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The Fall of the House of Walworth: A Tale of Madness and Murder in Gilded Age Americaby Geoffrey Obrien
Synopses & Reviews
In the tradition of The Devil in the White City comes a spell-binding tale of madness and murder in a nineteenth century American dynasty
On June 3, 1873, a portly, fashionably dressed, middle-aged man calls the Sturtevant House and asks to see the tenant on the second floor. The bellman goes up and presents the visitor's card to the guest in room 267, returns promptly, and escorts the visitor upstairs. Before the bellman even reaches the lobby, four shots are fired in rapid succession.
Eighteen-year-old Frank Walworth descends the staircase and approaches the hotel clerk. He calmly inquires the location of the nearest police precinct and adds, "I have killed my father in my room, and I am going to surrender myself to the police."
So begins the fall of the Walworths, a Saratoga family that rose to prominence as part of the splendor of New York's aristocracy. In a single generation that appearance of stability and firm moral direction would be altered beyond recognition, replaced by the greed, corruption, and madness that had been festering in the family for decades.
"The prestigious Walworth family of Saratoga, N.Y., built a fortune on Judge Walworth's 1830s legal success, only to lose everything after his grandson's nationally sensational 1873 parricide trial, the first test case of New York's new definition of first-degree murder. O'Brien, editor of the Library of America and author of Hardboiled America, uses diaries, newspaper accounts, and court records to create a lively multigenerational family history of ambition, hereditary insanity, and loyalty through the antebellum, Civil War, and Gilded Age eras. Judge Walworth's foppish son, Mansfield, married his stepsister Ellen in 1852 only to systematically abuse her and then periodically discard her for years at a time, including a long separation during the Civil War when Ellen lived in her battered native Kentucky. When Judge Walworth left Mansfield with little inheritance, the moderately successful writer penned explicit death threats to Ellen (now his exwife) and their children, resulting in his unstable 19-year-old son murdering him in 1873. O'Brien effortlessly stitches together the story of two families who intermarry with great potential, only to realize complete disintegration--including the great Walworth Mansion, which has been replaced by a gas station. 16 pages of illus. (July 20)" Publishers Weekly (Copyright PWyxz LLC)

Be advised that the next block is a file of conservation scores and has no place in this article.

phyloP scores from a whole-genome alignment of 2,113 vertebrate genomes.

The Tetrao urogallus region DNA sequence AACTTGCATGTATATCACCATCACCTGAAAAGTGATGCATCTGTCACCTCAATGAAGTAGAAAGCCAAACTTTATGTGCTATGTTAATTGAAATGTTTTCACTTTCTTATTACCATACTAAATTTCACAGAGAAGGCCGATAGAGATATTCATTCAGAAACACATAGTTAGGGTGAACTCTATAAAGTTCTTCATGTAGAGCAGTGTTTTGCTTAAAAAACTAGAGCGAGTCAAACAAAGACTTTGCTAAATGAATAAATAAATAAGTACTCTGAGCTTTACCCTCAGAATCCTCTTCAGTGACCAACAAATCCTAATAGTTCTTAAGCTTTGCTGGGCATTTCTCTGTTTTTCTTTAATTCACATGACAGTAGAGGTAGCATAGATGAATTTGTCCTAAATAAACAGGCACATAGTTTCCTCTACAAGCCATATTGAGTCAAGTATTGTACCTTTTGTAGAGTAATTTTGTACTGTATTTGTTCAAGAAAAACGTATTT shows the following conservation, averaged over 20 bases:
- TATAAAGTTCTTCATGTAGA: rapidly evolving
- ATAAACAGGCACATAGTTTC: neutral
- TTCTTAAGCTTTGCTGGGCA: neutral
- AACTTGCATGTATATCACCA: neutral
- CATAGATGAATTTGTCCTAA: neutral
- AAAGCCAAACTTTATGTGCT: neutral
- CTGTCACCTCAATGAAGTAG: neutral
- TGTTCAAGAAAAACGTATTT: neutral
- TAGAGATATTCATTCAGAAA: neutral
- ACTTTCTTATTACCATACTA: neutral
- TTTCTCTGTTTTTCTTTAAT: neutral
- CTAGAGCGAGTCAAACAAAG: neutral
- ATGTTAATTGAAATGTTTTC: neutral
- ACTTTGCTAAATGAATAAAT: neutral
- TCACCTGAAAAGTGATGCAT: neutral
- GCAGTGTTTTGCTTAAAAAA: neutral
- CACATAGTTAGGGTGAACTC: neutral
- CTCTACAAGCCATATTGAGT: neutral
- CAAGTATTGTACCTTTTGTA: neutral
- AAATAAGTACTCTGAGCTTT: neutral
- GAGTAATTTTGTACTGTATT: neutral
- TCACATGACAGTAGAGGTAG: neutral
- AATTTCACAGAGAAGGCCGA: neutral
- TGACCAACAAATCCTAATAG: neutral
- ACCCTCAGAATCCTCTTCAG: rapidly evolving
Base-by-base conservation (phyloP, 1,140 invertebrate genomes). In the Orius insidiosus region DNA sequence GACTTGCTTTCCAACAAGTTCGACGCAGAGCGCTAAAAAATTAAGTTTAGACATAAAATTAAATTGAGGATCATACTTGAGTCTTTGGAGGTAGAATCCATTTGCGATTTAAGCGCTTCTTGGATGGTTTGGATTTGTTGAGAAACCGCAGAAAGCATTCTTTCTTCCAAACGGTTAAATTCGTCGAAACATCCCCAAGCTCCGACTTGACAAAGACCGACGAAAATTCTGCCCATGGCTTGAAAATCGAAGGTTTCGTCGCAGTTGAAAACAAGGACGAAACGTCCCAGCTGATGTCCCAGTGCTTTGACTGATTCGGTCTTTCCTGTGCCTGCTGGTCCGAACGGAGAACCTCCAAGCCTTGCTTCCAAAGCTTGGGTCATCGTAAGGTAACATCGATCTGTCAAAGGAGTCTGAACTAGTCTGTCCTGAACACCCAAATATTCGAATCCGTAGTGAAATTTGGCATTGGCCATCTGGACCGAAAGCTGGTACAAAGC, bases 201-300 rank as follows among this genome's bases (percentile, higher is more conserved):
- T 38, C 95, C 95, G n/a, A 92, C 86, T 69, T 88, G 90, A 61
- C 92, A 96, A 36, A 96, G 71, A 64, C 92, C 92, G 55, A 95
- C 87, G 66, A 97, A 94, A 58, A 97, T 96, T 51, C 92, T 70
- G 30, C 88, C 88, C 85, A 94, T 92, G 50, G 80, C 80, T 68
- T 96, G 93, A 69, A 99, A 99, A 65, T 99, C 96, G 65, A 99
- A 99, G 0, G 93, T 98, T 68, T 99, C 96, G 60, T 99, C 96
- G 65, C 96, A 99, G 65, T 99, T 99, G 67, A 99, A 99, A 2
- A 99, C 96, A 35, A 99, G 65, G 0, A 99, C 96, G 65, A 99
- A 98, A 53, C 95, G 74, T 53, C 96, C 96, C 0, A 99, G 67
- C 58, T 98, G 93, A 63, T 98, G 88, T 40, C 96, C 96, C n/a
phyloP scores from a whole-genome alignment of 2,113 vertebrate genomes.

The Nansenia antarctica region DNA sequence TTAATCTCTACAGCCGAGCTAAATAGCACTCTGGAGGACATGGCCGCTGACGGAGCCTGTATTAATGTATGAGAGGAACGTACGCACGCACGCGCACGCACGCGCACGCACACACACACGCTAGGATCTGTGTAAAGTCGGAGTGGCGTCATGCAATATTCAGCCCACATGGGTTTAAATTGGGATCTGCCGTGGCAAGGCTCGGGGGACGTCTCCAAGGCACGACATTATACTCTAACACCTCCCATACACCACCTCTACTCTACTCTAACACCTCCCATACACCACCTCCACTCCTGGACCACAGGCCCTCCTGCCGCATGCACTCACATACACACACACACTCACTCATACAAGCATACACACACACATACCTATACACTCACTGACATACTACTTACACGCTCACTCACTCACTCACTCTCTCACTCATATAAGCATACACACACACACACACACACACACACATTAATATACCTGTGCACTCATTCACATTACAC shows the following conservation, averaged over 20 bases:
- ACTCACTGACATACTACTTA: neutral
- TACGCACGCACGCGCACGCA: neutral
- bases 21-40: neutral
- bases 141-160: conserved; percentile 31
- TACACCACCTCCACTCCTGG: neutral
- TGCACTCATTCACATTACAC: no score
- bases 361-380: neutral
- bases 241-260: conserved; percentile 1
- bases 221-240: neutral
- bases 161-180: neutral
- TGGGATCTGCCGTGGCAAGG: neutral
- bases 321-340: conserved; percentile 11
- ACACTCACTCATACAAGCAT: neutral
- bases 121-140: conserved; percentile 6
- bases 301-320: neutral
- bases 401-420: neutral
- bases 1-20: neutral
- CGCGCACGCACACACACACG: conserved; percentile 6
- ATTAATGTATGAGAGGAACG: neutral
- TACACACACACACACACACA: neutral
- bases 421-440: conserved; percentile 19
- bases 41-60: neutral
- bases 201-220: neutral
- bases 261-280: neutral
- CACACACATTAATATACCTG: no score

The Walworth family was the very symbol of virtue and distinction for decades, rising to prominence as part of the splendor of New Yorks aristocracy. When Frank Walworth travels to New York to “settle a family difficulty” by shooting his father at point blank range, his family must reveal their inner demons in a spectacular trial to save him from execution. The resulting testimony exposes a legacy of mania and abuse, and the stately reputation of the family crumbles in a Gothic drama which the New York Tribune called “sensational to the last degree.”
The Fall of the House of Walworth gives us both the intimate history of a family torn apart by violent obsessions, and a rich portrait of the American social worlds in which they moved. In the tradition of Edith Wharton, this is a riveting true story which “rival[s] the most extravagant Gothic novels of the day” (The Chicago Tribune).
About the Author
Geoffrey O'Brien is a poet, editor, and cultural historian. He is editor in chief for the Library of America. His other nonfiction books include Hardboiled America, Dreamtime, The Times Square Story, Red Sky Café, and Sonata for Jukebox. He lives in New York City.
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History and Social Science » Americana » General